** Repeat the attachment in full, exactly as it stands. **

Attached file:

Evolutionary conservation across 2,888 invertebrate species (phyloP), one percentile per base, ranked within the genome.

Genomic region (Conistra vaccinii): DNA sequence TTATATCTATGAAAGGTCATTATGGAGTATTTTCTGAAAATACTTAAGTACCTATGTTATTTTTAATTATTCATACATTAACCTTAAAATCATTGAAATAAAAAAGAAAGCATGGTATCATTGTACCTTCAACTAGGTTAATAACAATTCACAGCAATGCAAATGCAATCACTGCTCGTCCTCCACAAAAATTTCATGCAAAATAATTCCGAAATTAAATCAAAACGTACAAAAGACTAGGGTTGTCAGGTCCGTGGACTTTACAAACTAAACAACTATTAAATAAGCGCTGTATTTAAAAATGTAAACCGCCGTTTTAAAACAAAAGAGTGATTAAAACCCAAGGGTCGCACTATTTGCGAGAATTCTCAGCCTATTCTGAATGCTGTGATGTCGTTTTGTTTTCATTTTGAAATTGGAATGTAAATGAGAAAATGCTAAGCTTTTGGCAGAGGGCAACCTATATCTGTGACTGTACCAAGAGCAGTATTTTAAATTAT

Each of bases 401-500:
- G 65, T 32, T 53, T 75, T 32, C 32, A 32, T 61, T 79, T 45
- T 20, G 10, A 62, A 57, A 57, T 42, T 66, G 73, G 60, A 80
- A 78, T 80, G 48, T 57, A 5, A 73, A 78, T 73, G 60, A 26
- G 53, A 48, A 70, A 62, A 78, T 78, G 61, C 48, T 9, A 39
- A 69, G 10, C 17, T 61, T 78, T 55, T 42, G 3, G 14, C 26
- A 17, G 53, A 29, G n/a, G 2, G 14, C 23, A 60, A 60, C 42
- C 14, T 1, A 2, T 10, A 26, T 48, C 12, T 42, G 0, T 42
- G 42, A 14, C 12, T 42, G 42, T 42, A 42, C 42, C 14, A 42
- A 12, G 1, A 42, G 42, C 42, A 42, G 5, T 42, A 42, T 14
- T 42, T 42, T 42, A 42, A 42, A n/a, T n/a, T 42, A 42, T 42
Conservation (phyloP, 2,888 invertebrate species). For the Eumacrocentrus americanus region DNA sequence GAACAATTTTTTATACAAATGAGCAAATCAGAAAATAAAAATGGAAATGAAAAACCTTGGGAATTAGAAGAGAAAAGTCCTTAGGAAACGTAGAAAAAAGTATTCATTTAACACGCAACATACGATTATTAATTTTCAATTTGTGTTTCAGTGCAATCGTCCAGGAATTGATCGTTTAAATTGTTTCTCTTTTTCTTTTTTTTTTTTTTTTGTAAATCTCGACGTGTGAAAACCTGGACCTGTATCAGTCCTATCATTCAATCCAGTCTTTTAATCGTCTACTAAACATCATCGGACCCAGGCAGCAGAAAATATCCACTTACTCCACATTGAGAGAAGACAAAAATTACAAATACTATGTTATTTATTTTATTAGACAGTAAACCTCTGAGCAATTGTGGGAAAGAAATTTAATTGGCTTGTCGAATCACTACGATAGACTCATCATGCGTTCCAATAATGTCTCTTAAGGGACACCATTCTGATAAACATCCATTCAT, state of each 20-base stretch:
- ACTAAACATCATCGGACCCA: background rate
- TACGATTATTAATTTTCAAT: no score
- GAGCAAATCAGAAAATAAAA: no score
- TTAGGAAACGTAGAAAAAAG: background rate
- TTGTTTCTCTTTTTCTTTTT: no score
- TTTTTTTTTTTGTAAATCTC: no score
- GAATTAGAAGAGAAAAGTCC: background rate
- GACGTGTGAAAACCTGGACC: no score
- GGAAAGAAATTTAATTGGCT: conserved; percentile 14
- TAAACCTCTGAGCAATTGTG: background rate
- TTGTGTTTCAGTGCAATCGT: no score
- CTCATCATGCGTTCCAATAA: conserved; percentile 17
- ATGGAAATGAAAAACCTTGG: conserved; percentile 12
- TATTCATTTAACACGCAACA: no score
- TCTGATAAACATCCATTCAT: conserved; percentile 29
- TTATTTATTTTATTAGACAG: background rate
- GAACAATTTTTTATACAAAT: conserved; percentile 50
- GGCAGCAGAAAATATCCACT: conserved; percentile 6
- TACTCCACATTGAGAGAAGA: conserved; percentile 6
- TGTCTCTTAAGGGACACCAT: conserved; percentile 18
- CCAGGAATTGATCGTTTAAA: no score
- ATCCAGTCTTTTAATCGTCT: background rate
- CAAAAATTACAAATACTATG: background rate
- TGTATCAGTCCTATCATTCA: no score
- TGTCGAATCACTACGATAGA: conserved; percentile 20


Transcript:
Evolutionary conservation across 2,888 invertebrate species (phyloP), one percentile per base, ranked within the genome.

Genomic region (Conistra vaccinii): DNA sequence TTATATCTATGAAAGGTCATTATGGAGTATTTTCTGAAAATACTTAAGTACCTATGTTATTTTTAATTATTCATACATTAACCTTAAAATCATTGAAATAAAAAAGAAAGCATGGTATCATTGTACCTTCAACTAGGTTAATAACAATTCACAGCAATGCAAATGCAATCACTGCTCGTCCTCCACAAAAATTTCATGCAAAATAATTCCGAAATTAAATCAAAACGTACAAAAGACTAGGGTTGTCAGGTCCGTGGACTTTACAAACTAAACAACTATTAAATAAGCGCTGTATTTAAAAATGTAAACCGCCGTTTTAAAACAAAAGAGTGATTAAAACCCAAGGGTCGCACTATTTGCGAGAATTCTCAGCCTATTCTGAATGCTGTGATGTCGTTTTGTTTTCATTTTGAAATTGGAATGTAAATGAGAAAATGCTAAGCTTTTGGCAGAGGGCAACCTATATCTGTGACTGTACCAAGAGCAGTATTTTAAATTAT

Each of bases 401-500:
- G 65, T 32, T 53, T 75, T 32, C 32, A 32, T 61, T 79, T 45
- T 20, G 10, A 62, A 57, A 57, T 42, T 66, G 73, G 60, A 80
- A 78, T 80, G 48, T 57, A 5, A 73, A 78, T 73, G 60, A 26
- G 53, A 48, A 70, A 62, A 78, T 78, G 61, C 48, T 9, A 39
- A 69, G 10, C 17, T 61, T 78, T 55, T 42, G 3, G 14, C 26
- A 17, G 53, A 29, G n/a, G 2, G 14, C 23, A 60, A 60, C 42
- C 14, T 1, A 2, T 10, A 26, T 48, C 12, T 42, G 0, T 42
- G 42, A 14, C 12, T 42, G 42, T 42, A 42, C 42, C 14, A 42
- A 12, G 1, A 42, G 42, C 42, A 42, G 5, T 42, A 42, T 14
- T 42, T 42, T 42, A 42, A 42, A n/a, T n/a, T 42, A 42, T 42
Conservation (phyloP, 2,888 invertebrate species). For the Eumacrocentrus americanus region DNA sequence GAACAATTTTTTATACAAATGAGCAAATCAGAAAATAAAAATGGAAATGAAAAACCTTGGGAATTAGAAGAGAAAAGTCCTTAGGAAACGTAGAAAAAAGTATTCATTTAACACGCAACATACGATTATTAATTTTCAATTTGTGTTTCAGTGCAATCGTCCAGGAATTGATCGTTTAAATTGTTTCTCTTTTTCTTTTTTTTTTTTTTTTGTAAATCTCGACGTGTGAAAACCTGGACCTGTATCAGTCCTATCATTCAATCCAGTCTTTTAATCGTCTACTAAACATCATCGGACCCAGGCAGCAGAAAATATCCACTTACTCCACATTGAGAGAAGACAAAAATTACAAATACTATGTTATTTATTTTATTAGACAGTAAACCTCTGAGCAATTGTGGGAAAGAAATTTAATTGGCTTGTCGAATCACTACGATAGACTCATCATGCGTTCCAATAATGTCTCTTAAGGGACACCATTCTGATAAACATCCATTCAT, state of each 20-base stretch:
- ACTAAACATCATCGGACCCA: background rate
- TACGATTATTAATTTTCAAT: no score
- GAGCAAATCAGAAAATAAAA: no score
- TTAGGAAACGTAGAAAAAAG: background rate
- TTGTTTCTCTTTTTCTTTTT: no score
- TTTTTTTTTTTGTAAATCTC: no score
- GAATTAGAAGAGAAAAGTCC: background rate
- GACGTGTGAAAACCTGGACC: no score
- GGAAAGAAATTTAATTGGCT: conserved; percentile 14
- TAAACCTCTGAGCAATTGTG: background rate
- TTGTGTTTCAGTGCAATCGT: no score
- CTCATCATGCGTTCCAATAA: conserved; percentile 17
- ATGGAAATGAAAAACCTTGG: conserved; percentile 12
- TATTCATTTAACACGCAACA: no score
- TCTGATAAACATCCATTCAT: conserved; percentile 29
- TTATTTATTTTATTAGACAG: background rate
- GAACAATTTTTTATACAAAT: conserved; percentile 50
- GGCAGCAGAAAATATCCACT: conserved; percentile 6
- TACTCCACATTGAGAGAAGA: conserved; percentile 6
- TGTCTCTTAAGGGACACCAT: conserved; percentile 18
- CCAGGAATTGATCGTTTAAA: no score
- ATCCAGTCTTTTAATCGTCT: background rate
- CAAAAATTACAAATACTATG: background rate
- TGTATCAGTCCTATCATTCA: no score
- TGTCGAATCACTACGATAGA: conserved; percentile 20